This will be the first in a new series of posts issued periodically by the GoatFormat.com Judge Corps so as to clarify and update our recommendations for certain ruling and policy matters. Here, we are going to do a deep dive on Mind Crush and how its effect ought to be resolved.
In the past, we have stated that the user of Mind Crush is entitled to check the opponent's hand for verification in all cases. We have held this to be the case when the opponent discards zero copies of a Forbidden card, when the opponent discards one copy of a Limited card, when the opponent discards two copies of a Semi-Limited card, when the opponent discards three copies of an Unlimited card, when the opponent discards one copy of an Unlimited card with two other copies already in the Graveyard, and so on. Our ruling here was extrapolated from a few key pieces of documentation. First, a Netrep 3.0 ruling on Troop Dragon:
This ruling was issued in early 2004 and was interpreted by us to mean that verification of all sorts, whether the Hand or the Deck, would take place even when all legal copies of a card are accounted for. We revisit this interpretation here for a few reasons. First, the extrapolation from an effect like Troop Dragon to an effect like Mind Crush is strained at best. Second, it was not restated in later core versions of Netrep (e.g. 4.0). So the ruling's precedential value, for the Mind Crush issue at the very least, is questionable.
Second, a feature match between Bryan Coronel and Max Suffridge from US Nationals tells a story in which decks were verified after a Morphing Jar was banished by a Nobleman of Crossout:
While letter rulings tend to hold stronger precedential value than feature matches, the stakes and clarity of this particular feature merit separate discussion. Still, the value here is questionable, because the narrative structure of the feature makes it difficult to discern the context. It is not clear, for example, whether the players were prompted to offer their decks to each other by the judges, whether they did so entirely seriously, or whether they were obligated to do so to begin with. The offer to verify appears to have been made by the controller of the banished Morphing Jar, and it is not clear if the judges would have stopped such verification from taking place if the players were not obligated to verify. At the very least, one reasonable interpretation of the passage is that Coronel and Suffridge agreed independently of binding rulings and policies to check each other's decks. So we do not assign controlling weight to this evidence.
We address two separate but related issues regarding Mind Crush. First, we are updating our policy for verification on online simulators to reflect our longstanding procedure for resolving Nobleman of Crossout. This means that hand verification for effects like Mind Crush, like deck verification for effects like Nobleman of Crossout, should never occur on online simulators. That policy is restated below:
We never had much in the way of a good reason to have different online procedures for hand verifications as opposed to deck verifications. Both are subject to the same concerns regarding slow play and notetaking. Both are not intended to convey information to the controller of the effect. Both have unique potential for abuse given the realities of online simulators. In both cases, cheaters can be easily identified and punished through the use of replays. Accordingly, we are updating our policies to treat these cases consistently.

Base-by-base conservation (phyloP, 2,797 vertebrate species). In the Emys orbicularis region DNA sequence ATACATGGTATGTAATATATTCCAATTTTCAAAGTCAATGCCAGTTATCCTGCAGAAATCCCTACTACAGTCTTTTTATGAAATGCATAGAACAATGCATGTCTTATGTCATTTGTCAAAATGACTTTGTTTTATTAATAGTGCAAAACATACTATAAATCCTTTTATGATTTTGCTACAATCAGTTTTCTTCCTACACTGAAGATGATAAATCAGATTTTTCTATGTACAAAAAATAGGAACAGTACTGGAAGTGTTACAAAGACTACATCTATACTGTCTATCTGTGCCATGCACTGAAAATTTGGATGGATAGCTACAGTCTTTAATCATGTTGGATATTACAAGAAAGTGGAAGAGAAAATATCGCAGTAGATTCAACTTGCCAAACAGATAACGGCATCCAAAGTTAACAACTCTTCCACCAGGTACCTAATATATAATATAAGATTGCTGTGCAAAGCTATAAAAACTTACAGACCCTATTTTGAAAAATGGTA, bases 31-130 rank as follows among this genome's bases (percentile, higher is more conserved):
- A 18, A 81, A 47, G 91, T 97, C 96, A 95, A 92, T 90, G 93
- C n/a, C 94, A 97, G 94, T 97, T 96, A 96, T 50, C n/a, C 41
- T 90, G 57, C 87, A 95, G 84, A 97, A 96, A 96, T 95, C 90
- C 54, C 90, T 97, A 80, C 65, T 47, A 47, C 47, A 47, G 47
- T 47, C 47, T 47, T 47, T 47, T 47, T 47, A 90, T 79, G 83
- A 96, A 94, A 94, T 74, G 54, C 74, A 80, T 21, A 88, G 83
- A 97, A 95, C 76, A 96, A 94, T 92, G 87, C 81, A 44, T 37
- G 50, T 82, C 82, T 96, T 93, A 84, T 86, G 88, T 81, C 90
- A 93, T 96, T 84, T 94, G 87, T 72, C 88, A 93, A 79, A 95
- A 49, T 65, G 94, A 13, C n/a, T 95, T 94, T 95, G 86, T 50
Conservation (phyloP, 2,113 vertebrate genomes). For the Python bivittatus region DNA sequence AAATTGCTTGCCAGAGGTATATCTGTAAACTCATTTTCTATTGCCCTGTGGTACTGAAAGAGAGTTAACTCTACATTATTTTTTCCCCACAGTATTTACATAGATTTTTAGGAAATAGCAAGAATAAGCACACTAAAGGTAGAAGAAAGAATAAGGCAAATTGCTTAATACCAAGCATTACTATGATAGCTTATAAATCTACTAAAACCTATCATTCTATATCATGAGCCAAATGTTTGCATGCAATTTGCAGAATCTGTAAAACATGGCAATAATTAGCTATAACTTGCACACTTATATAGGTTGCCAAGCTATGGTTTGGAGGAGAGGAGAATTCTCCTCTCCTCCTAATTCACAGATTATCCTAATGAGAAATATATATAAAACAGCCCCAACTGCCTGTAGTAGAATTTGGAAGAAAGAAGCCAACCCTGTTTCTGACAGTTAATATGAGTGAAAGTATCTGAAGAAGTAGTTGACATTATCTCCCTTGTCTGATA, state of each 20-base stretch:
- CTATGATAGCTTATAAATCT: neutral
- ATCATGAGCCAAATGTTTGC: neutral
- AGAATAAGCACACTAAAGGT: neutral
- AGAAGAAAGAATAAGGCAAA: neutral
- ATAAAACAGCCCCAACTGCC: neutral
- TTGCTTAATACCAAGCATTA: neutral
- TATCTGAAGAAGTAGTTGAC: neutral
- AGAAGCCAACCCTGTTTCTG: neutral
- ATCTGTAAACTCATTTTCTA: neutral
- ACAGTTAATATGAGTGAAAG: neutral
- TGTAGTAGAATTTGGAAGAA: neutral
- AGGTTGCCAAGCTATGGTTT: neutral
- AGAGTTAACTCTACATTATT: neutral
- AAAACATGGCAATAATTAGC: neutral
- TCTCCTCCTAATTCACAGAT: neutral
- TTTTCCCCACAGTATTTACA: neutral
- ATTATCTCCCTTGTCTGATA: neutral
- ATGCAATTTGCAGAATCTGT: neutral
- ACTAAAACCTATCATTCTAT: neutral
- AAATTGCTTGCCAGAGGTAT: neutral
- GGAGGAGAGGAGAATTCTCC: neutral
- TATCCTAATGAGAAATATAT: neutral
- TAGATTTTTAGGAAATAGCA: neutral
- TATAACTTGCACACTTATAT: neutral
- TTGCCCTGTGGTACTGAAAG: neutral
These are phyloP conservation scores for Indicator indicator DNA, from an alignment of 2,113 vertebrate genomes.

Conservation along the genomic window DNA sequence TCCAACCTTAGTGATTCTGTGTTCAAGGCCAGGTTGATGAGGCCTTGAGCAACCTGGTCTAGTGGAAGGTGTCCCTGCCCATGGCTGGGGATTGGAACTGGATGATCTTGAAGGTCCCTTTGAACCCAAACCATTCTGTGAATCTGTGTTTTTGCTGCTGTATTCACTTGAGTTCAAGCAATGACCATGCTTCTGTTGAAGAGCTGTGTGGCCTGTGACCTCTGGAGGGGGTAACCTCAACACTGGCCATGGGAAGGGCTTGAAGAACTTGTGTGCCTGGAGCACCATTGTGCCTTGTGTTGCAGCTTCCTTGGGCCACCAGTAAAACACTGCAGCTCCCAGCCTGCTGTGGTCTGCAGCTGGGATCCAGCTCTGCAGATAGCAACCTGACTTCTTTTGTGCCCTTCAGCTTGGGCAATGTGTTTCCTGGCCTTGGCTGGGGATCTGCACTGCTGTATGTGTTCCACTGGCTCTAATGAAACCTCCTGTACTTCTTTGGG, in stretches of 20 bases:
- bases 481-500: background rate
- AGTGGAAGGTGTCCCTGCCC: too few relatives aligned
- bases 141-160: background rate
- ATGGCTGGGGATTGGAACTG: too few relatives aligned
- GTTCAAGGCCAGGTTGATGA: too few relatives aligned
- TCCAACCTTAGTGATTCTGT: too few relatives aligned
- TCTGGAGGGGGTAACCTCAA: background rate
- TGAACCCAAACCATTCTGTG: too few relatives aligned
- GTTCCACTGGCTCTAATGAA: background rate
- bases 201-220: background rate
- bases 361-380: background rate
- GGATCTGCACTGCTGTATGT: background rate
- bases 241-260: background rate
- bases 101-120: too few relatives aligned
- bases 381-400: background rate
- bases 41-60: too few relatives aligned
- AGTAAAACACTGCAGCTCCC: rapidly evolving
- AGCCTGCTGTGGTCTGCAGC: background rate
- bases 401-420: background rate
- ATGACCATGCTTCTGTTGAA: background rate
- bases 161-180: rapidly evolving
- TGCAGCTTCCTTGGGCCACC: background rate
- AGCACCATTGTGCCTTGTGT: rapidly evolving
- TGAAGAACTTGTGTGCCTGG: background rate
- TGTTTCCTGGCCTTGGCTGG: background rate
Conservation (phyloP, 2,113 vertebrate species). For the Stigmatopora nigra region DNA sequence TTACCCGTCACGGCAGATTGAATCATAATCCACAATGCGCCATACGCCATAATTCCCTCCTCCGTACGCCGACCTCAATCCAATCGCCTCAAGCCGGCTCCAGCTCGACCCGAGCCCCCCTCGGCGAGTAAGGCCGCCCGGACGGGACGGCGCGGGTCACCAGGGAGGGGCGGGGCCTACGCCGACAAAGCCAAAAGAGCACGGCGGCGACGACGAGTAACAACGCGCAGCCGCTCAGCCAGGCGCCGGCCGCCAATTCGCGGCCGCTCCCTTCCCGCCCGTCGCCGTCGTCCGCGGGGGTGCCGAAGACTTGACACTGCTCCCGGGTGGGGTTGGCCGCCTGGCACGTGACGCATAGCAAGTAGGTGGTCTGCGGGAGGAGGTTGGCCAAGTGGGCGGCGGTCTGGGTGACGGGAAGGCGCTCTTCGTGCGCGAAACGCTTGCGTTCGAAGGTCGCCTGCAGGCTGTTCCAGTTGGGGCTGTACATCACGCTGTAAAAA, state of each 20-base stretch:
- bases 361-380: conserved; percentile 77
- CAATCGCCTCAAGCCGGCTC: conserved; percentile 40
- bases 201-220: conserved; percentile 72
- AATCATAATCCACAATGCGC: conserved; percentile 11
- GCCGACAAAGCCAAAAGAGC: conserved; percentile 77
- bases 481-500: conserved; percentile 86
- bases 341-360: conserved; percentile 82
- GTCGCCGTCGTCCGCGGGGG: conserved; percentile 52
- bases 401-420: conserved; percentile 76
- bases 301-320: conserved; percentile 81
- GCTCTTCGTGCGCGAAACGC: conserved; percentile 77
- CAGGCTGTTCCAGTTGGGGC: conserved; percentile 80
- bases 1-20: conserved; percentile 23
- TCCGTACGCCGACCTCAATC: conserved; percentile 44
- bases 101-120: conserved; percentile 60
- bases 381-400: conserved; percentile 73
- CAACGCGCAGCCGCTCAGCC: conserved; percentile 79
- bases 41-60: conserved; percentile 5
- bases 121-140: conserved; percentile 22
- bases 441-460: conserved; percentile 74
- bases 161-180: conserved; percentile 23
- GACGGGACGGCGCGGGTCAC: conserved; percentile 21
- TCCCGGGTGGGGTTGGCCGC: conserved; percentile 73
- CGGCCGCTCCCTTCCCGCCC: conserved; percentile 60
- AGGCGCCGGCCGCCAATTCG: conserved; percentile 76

Second, we hold that hand verification for Mind Crush should occur in real-world matches only when the opponent of the Mind Crush player does not have any copies of the named card in their hand. If the opponent discards at least one card, the Mind Crush player is not entitled to verification. In lieu of such verification, players may call a judge if they suspect their opponent is cheating.
The official UDE FAQs regarding Mind Crush contain only one mention of hand verification:
The inclusion of one thing is the exclusion of another. We read this ruling to mean that the Mind Crush player can only check their opponent's hand in these circumstances, and always in these circumstances, even if, for example, all three copies of a named Unlimited card are accounted for in public knowledge areas. If UDE had instead meant to require verification in all other cases, they would have said so in their rulings.
This interpretation is confirmed by a forum post in May 2005 by Steve Okegawa of Netrep fame:
This appears to have been the common understanding of Mind Crush in organized play under UDE for quite some time after 2005, as explained as late as 2008 by ness00 of the Organization:
Mind Crush's most agreed upon resolution is:
This ruling is consistent with various longstanding policy canons by which private knowledge is generally supposed to remain private unless otherwise required by a ruling or a card effect. If it empowers any cheaters at all, it only empowers the stupidest among them, as a simple judge call would make for a clean and easy disqualification were a player found to have kept another copy of the named card in their hand. So with all of the available evidence in consideration, we think this is the most fair and accurate way to rule the card.
We do not reach the question of the extrapolation of these rulings to any other cards. Until further notice, the status quo rulings should be applied to all cards other than Mind Crush. These updates shall be effective immediately at all official GoatFormat.com events.
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